Last, there are the analytics, which are hugely important. With a customer learning platform you have the metrics from training and completion, which can be combined with CRM data to give you a pretty clear picture of how effective you’ve been as a customer training business and where you need to go. That’s the road to the time-to-ROI value.

That's how the LMS went from administrative behemoths to these nice, powerful, sleek, modern e-commerce systems.

The Critical Relationship Between Time-to-Value and the Customer Onboarding Experience

Samma Hafeez:

Let’s re-center the discussion around the relationship between time-to-value and onboarding. Time-to-value is really a measurement of success during the onboarding process and a leading indicator of churn.

The longer it takes you to deliver value, the less likely you are to retain a customer and recognize revenue. A modern online learning platform can help you accelerate time-to-value within the onboarding cycle.

Success planning improves effectiveness of customer onboarding

At Thought Industries, time-to-value guides our training philosophy. We try to understand where our prospects are and where they want to be by capturing baseline performance data, and understanding which business or behavioral changes delivered by our technology can drive growth for their organization.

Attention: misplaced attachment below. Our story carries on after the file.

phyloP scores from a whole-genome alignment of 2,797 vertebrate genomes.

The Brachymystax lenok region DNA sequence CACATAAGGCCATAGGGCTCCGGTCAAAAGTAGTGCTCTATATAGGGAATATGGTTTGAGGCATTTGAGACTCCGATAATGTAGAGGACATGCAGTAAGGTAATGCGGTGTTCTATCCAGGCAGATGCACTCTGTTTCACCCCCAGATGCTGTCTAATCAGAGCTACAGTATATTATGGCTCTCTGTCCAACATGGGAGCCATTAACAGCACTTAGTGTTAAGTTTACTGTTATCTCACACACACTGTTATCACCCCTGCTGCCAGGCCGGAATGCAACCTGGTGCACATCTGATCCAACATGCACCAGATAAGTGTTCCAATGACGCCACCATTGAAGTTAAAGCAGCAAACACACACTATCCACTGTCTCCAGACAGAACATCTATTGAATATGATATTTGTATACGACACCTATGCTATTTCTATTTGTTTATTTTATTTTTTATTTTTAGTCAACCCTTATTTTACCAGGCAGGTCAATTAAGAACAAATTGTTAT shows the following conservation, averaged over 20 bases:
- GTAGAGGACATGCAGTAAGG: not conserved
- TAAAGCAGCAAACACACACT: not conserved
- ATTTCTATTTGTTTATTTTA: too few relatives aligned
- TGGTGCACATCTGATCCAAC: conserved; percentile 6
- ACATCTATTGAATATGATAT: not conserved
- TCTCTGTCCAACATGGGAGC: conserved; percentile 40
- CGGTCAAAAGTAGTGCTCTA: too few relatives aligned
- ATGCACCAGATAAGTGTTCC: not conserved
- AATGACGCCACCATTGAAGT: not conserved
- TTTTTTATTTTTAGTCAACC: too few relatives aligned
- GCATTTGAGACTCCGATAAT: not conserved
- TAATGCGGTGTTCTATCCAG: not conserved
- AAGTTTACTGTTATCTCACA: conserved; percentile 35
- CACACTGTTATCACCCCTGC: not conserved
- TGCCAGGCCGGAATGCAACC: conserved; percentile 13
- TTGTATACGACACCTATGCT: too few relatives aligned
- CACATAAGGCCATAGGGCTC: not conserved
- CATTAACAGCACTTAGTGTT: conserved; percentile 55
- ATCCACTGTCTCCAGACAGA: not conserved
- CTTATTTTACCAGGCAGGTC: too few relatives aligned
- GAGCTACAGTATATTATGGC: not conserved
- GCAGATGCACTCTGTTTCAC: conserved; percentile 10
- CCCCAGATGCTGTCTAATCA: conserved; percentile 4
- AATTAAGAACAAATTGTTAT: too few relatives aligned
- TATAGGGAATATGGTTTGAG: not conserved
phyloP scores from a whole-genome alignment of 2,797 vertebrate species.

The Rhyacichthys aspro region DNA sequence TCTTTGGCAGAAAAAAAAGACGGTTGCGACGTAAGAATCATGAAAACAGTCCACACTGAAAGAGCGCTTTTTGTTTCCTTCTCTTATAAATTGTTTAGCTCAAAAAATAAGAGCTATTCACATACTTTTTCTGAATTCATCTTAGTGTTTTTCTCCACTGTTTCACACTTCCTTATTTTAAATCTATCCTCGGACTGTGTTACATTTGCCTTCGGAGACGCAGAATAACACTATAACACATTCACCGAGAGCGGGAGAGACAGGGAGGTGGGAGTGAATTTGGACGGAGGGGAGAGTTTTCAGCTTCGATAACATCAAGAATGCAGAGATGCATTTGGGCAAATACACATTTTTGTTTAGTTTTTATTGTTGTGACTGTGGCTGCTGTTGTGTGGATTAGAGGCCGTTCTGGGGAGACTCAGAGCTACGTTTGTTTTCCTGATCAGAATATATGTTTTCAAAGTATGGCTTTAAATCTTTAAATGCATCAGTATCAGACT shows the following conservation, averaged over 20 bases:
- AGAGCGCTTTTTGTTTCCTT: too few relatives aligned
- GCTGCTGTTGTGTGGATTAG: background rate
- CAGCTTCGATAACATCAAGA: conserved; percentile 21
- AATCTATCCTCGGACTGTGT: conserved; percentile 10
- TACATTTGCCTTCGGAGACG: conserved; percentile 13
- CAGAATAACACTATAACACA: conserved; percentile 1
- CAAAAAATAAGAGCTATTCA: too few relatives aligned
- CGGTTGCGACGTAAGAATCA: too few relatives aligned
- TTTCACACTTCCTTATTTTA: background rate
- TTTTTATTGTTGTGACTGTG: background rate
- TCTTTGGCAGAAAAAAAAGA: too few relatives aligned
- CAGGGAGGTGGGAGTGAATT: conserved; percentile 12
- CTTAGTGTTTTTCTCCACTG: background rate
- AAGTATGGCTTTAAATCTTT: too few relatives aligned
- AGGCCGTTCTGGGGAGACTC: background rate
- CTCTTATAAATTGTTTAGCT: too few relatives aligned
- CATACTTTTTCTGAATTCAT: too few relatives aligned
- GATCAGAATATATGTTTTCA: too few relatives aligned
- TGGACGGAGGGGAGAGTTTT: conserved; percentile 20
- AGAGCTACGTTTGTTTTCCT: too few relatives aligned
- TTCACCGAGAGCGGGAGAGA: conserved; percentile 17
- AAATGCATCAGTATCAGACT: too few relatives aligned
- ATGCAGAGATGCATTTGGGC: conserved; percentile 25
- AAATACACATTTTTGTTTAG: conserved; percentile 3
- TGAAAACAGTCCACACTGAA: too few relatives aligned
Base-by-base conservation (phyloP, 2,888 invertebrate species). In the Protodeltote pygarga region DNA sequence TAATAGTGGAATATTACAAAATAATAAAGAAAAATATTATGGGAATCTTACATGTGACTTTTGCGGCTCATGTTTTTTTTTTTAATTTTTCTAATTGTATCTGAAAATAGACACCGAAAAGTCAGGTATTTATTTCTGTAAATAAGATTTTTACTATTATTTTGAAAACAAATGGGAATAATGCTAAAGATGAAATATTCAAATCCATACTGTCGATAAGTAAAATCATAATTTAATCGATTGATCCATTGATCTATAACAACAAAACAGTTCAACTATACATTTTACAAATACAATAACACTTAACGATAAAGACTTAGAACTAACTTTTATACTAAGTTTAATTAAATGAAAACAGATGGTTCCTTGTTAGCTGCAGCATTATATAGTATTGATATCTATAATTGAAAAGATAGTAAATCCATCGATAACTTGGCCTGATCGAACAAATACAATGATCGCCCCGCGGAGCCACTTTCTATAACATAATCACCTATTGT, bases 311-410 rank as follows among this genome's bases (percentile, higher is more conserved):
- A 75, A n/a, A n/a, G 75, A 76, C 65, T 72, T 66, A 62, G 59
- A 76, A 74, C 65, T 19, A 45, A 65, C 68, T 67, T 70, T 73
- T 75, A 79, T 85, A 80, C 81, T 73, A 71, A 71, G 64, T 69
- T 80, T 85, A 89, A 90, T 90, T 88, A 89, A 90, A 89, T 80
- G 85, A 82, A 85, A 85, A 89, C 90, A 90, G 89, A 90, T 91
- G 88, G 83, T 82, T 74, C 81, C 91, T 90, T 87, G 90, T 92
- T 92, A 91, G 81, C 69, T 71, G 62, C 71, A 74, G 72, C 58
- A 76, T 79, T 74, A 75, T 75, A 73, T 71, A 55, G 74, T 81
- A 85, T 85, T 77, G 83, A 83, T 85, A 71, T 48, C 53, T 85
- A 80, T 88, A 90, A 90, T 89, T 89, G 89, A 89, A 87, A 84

We spend a significant amount of time in success planning during the sales cycle to speed up the product activation process, to curate irrelevant onboarding and deliver a training program that helps teams get their job done faster, better, and easier.

Success planning also allows us to focus on outcomes right out of the gate, which speeds up time-to-value, and allows us to set appropriate expectations around what our technology can, and can't do.

What Successful Onboarding Looks Like with Customer Training

The time-to-value clock starts ticking right when the contract is signed. Value must be delivered earlier than the “go live” date, which might take weeks, or months. The longer it takes to deliver value, the less likely a customer will have an ROI story to take back to management.

Time to Value starts once contract signed

On Day Zero, your customer is eager to get started, so it's essential to design an efficient product activation process to sustain momentum. A modern customer learning platform can buy you time while your sales and onboarding teams engage in an internal handoff and knowledge transfer.

“Kickstart” training can also deliver immediate value to your users while you prepare for the official customer kickoff. I recommend using the kickoff to validate the success plan that was created during the sales cycle, and agree on a set of quick wins that are going to lift and shift your customer's business.

The kickoff should also be used to identify the distinct personas that you're going to be onboarding and training, so that your team can curate an effective and relevant training experience. The focus should be on outcomes.